Frases de Charles West Churchman

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Charles West Churchman

Data de nascimento: 29. Agosto 1913
Data de falecimento: 21. Março 2004


Charles West Churchman foi um filósofo e cientista de sistemas americano, professor da Universidade da Califórnia em Berkeley. Ele foi conhecido internacionalmente pelos trabalhos pioneiros nas áreas de pesquisa operacional, análise de sistemas e ética. Escreveu o livro Introdução à Teoria dos Sistemas em 1968, sendo um dos pioneiros a usar a abordagem sistêmica no ambiente de negócios.

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Citações Charles West Churchman

„Its roots are as old as science and the management function. It's name dates back only to 1940“

—  C. West Churchman
Context: No science has ever been born on a specific day. Each science emerges out of a convergence of an increased interest in some class of problems and the development of scientific methods, techniques, and tools which are adequate to solve these problems. Operations Research (O. R.) is no exception. Its roots are as old as science and the management function. It's name dates back only to 1940. p. 3; Partly cited in: Ivor Grattan-Guinness (2003) Companion encyclopedia of the history and philosophy of the mathematical sciences, Vol 1. p. 841


„The story begins with a somewhat disgruntled hero, who perceived of the world as populated with stupid people, everywhere committing the environmental fallacy. The fallacy was a case not merely of the “mind’s falling into error,” but rather of the mind leading all of us into incredible dangers as it first builds crisis and then attacks crisis.
Like all heroes, this one looked about for resources, for aids that would help in a dangerous battle, and he found plenty of support – in both the past and the present. It won’t hurt to summarize the story thus far. If the intellect is to engage in the heroic adventure of securing improvement in the human condition, it cannot rely on “approaches,” like politics and morality, which attempt to tackle problems head-on, within the narrow scope. Attempts to address problems in such a manner simply lead to other problems, to an amplification of difficulty away from real improvement. Thus the key to success in the hero’s attempt seems to be comprehensiveness. Never allow the temptation to be clear, or to use reliable data, or to “come up to the standards of excellence,” divert you from the relevant, even though the relevant may be elusive, weakly supported by data, and requiring loose methods.
Thus the academic world of Western twentieth century society is a fearsome enemy of the systems approach, using as it does a politics to concentrate the scholars’ attention on matters that are scholastically respectable but disreputable from a systems-planning point of view.“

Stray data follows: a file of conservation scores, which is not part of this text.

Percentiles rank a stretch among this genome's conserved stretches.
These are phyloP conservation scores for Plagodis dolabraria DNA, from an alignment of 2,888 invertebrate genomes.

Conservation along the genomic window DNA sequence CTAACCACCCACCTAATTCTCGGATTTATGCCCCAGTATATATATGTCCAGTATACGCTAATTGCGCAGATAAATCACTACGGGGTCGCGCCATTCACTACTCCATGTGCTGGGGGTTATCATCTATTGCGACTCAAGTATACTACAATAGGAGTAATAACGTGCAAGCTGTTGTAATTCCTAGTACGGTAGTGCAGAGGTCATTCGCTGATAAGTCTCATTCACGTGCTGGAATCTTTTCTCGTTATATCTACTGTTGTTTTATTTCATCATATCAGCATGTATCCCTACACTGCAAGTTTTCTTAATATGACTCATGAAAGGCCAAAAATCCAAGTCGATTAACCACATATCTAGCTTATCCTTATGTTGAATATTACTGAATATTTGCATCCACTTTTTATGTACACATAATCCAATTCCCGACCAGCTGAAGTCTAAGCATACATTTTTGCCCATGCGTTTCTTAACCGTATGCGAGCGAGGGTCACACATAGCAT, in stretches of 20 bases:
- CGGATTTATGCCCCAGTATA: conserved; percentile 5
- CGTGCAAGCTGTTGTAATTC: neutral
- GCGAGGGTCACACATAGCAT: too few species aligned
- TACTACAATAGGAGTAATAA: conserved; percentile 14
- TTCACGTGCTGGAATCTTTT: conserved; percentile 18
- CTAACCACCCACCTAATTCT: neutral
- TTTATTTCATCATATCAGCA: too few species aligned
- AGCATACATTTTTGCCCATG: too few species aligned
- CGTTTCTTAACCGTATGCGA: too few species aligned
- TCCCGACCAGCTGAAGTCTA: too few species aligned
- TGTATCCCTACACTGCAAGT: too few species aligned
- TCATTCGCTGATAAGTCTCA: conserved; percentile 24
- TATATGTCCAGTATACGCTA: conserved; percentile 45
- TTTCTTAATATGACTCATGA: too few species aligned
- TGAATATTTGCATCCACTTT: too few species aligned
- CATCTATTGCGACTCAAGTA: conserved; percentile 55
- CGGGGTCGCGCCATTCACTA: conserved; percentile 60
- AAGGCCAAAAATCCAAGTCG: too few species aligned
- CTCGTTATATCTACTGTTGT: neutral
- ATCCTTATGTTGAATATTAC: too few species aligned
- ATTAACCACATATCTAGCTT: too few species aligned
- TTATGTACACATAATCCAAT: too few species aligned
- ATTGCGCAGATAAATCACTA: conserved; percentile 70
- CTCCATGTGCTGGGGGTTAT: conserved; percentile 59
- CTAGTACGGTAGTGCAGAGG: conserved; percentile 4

—  C. West Churchman
p. 145; cited in C. WEST CHURCHMAN: CHAMPION OF THE SYSTEMS APPROACH, 2004-2007 Case Western Reserve University


„A system may actually exist as a natural aggregation of component parts found in Nature, or it may be a man-contrived aggregation – a way of looking at a problem which results from a deliberate decision to assume that a set of elements are related and constitute such a thing called ‘a system.“

—  C. West Churchman
C. West Churchman, , I. Auerbach, and Simcha Sadam (1975) Thinking for Decisions Deduction Quantitative Methods. Science Research Associates. cited in: John P. van Gigch (1978) Applied General Systems Theory. Harper & Row Publishers


„How can we design improvement in large systems without understanding the whole system, and if we the answer is that we cannot, how is it possible to understand the whole system?“

—  C. West Churchman
Context: It is only natural to expect that improvement can occur in certain sectors of the system without our having delved deeply into the characteristics of the whole system. Thus, for example, there is a tradition in Western thought that parts of the whole system can be studied and improved more or less in isolation from the rest of the system. So deeply ingrained is this concept of social improvement in Western thought that we naturally think it proper to subdivide our society into functional elements. We think it proper that each element develop its own criteria of improvement and that the elements be as free as possible from the interference of the other parts of the social structure... Men have neglected a very serious problem in defining improvement. The problem is very simple: How can we design improvement in large systems without understanding the whole system, and if we the answer is that we cannot, how is it possible to understand the whole system? p. 2 as cited in: John P. van Gigch (1991) System Design Modeling and Metamodeling. p. 145.

„Common to all these enemies is that none of them accepts the reality of the "whole system": we do not exist in such a system. Furthermore, in the case of morality, religion, and aesthetics, at least a part of our reality reality as human is not "in" any system, and yet it plays a central role in our lives.
To me these enemies provide a powerful way of learning about the systems approach, precisely because they enable the rational mind to step outside itself and to observe itself (from the vantage point of the enemies).“

—  C. West Churchman
p. 24; Partly as cited in: Reynolds, Martin (2003). "Social and Ecological Responsibility: A Critical Systemic Perspective." In: Critical Management Studies Conference 'Critique and Inclusively: Opening the Agenda'; in the stream OR/Systems Thinking for Social Improvement, 7-9 July 2003, Lancaster University, UK. Churchman had identified four generic enemies: politics, morality, religion, and aesthetics.

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